AROMATICALLY POTENT WITH A REFINED, NATURAL SWEETNESS. EXPECT NOTES OF LILAC, WILD STRAWBERRIES AND GUAVA IN A CLEAN, REFRESHING CUP.
Producer600 smallholders in Chelbesa
ProcessOrganically grown, hand harvested, traditionally depulped and wet fermented 72hrs, fully washed & dried on raised beds.
VarietyWolisho, Dega & Kurume
RegionChelbesa, Gedeo, SNNPR
Altitude1,925 to 2,210 metres
OUR SECOND FILTER RELEASE FROM SNAP COFFEE THIS YEAR, PLEASE WELCOME BACK A COFFEE FROM DANCHE IN THE CHELBESA REGION OF ETHIOPIA.
The Far mers
Around 600 smallholder coffee farmers in the Chelbesa kebele have contributed towards this lot. The cultivars are Wolisho, Dega & Kurume, which are tended to completely organically in a semi-forest system. Each farmer has between 0.5 and 2 hectares planted with coffee, amidst bananas and natural shade trees, with 1,500 to 2,400 coffee trees per hectare. Each tree only produces around 3kg of coffee fruit per season, which is delivered on foot or by mule to the newly built Danche washing station.
The Washing Station & Their Approach
Situated at 2,160 metres the Danche wet mill was established in 2019 and is managed by Girum Assefa. It is one of two sites that SNAP Coffees are operating in the Chelbesa kebele, the other being Worka washing station.
After depulping the received coffee cherries using an Agaarde disc pulper the coffee is fermented under cool water in ceramic tiled tanks for 72 hours, before washing and grading in long channels. The seeds are effectively graded by density in these channels and will be graded again once fully dried when the quality is refined at the dry mill using vibrating density sorting tables. It makes for a reliable product for us to roast, as the seeds are small and compact yet very dense, allowing an efficient transfer of heat through each seed and the entire batch.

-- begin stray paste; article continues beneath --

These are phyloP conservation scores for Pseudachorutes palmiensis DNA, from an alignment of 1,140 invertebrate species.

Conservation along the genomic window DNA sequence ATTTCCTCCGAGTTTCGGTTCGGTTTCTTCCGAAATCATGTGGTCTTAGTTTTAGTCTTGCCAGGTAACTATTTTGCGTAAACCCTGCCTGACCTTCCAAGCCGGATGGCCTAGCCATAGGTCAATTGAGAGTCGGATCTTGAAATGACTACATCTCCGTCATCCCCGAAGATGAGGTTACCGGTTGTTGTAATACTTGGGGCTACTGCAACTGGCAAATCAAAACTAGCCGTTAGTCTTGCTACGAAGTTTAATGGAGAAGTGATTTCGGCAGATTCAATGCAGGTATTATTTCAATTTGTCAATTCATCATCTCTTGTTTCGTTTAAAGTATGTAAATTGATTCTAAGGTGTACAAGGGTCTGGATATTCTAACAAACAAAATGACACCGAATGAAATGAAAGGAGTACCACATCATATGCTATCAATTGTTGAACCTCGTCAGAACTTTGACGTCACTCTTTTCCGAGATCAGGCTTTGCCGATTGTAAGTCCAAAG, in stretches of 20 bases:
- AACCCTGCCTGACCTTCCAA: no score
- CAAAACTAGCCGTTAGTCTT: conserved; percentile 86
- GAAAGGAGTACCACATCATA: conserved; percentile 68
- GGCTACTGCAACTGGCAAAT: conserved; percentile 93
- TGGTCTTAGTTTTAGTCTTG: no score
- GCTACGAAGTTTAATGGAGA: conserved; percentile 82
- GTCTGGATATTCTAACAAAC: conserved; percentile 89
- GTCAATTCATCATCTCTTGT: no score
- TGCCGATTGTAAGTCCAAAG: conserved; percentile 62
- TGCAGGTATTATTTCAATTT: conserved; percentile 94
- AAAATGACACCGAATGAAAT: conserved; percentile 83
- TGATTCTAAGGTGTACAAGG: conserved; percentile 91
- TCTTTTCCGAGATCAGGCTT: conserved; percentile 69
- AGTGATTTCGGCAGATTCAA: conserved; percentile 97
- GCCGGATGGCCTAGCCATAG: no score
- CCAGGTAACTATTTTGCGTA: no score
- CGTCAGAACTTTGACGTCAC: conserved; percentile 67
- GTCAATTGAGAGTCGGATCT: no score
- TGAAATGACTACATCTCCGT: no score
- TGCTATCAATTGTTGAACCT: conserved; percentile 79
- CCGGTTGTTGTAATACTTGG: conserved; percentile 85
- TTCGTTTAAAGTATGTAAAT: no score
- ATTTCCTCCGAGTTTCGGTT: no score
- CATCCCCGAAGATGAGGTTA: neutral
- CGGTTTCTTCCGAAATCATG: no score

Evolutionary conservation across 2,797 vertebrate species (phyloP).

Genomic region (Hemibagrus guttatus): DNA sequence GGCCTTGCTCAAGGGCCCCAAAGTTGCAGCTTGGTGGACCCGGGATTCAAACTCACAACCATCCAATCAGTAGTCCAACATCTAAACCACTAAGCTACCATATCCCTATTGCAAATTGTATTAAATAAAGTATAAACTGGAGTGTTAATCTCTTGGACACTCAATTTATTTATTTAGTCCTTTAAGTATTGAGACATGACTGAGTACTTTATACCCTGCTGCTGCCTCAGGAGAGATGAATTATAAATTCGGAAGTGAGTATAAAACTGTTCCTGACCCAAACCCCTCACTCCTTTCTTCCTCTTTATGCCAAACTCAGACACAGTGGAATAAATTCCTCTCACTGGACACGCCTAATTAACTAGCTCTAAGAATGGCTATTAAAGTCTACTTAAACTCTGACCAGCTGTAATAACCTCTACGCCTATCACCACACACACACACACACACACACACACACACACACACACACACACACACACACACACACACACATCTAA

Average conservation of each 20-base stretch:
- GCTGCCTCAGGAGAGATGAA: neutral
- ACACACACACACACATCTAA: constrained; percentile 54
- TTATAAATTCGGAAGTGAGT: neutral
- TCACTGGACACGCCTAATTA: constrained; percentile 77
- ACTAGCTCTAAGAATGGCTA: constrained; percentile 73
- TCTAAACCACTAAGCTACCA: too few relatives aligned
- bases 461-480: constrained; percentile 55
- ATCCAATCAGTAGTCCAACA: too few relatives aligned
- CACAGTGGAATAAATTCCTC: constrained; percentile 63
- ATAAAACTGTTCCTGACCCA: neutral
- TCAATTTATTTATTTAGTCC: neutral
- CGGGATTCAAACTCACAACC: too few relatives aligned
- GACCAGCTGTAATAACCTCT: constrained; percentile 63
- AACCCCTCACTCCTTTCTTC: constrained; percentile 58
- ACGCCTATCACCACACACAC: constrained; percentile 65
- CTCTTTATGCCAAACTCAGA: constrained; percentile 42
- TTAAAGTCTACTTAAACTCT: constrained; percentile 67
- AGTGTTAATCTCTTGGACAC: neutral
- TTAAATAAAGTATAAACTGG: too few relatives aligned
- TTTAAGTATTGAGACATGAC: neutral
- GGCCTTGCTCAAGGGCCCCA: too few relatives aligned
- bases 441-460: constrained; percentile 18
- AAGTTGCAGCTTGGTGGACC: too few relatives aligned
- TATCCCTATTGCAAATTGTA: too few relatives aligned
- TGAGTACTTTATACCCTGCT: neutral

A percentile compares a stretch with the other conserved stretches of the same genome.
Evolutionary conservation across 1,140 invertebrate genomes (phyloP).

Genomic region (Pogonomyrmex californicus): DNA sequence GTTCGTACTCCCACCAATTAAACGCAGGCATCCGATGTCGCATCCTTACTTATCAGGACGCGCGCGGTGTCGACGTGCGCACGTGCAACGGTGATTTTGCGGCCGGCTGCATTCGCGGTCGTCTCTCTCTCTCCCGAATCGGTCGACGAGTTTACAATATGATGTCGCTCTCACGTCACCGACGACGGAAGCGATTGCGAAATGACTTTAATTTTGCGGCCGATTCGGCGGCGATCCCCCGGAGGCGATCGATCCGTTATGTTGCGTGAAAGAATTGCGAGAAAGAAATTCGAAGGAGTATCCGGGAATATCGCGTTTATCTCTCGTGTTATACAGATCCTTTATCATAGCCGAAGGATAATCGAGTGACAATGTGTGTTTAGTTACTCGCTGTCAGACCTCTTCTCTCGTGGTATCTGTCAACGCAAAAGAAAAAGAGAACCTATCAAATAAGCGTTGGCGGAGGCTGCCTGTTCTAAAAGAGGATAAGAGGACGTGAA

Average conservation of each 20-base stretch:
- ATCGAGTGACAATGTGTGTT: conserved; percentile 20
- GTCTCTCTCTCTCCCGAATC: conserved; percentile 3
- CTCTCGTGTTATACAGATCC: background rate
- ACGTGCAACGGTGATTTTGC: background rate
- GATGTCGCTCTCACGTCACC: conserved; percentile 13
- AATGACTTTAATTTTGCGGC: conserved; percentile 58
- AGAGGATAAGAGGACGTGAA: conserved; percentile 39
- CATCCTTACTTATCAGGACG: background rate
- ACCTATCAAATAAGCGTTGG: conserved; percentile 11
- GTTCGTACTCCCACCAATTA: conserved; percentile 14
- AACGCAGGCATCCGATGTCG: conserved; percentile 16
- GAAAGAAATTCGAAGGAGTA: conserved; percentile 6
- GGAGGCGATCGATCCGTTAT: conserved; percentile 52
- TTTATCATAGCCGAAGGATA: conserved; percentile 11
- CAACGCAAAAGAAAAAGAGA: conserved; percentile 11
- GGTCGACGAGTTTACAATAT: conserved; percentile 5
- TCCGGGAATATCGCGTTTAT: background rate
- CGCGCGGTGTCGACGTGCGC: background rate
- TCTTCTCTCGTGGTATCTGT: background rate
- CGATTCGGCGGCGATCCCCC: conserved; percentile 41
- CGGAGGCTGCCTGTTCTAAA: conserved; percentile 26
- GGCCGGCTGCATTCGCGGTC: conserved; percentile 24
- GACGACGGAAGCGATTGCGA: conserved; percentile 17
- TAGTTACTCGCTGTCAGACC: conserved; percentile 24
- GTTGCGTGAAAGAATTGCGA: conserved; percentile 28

Snap Coffee was established in 2008 by Negusse Debela Weldyes and the group are responsible for the running and operation of several coffee washing stations which feature in our coffee range each year. This year we are working with lots from Riripa, Aricha and Danche.
Snap oversee the processing facilities but also take on the task of dispensing agricultural knowledge to their contributing farmers. Steps such as tiling fermentation tanks to enable better cleaning, as well as implementing strict drying protocols, have gone long ways to improving the clarity, cleanliness and longevity of the coffees’ characteristics.
They are committed to recycling waste by-products from coffee processing at each of their stations where they have also built schools and provided them with computing equipment from the other arm of their business which is in electronics. They have improved the roads to streamline access to the washing stations and have built health clinics to provide access to better healthcare for their contributing farmers as well.
Lots from the most recent harvest have been dry milled at Snap’s own processing and warehousing facility. This has afforded the group even more control over the final exportable product that we get to work with, leading to improved consistency and uniformity.
We spent several days cupping through lots at Snap Plaza in Addis Ababa this February,and were able to connect with Negusse and his son Amanuel who has taken on an operational role at Snap Coffee. Later in the year Amanuel came to visit us in our roastery and we were able to show him all of processes we undertake to ensure we handle Snap’s, and other producers’, coffees with respect and care.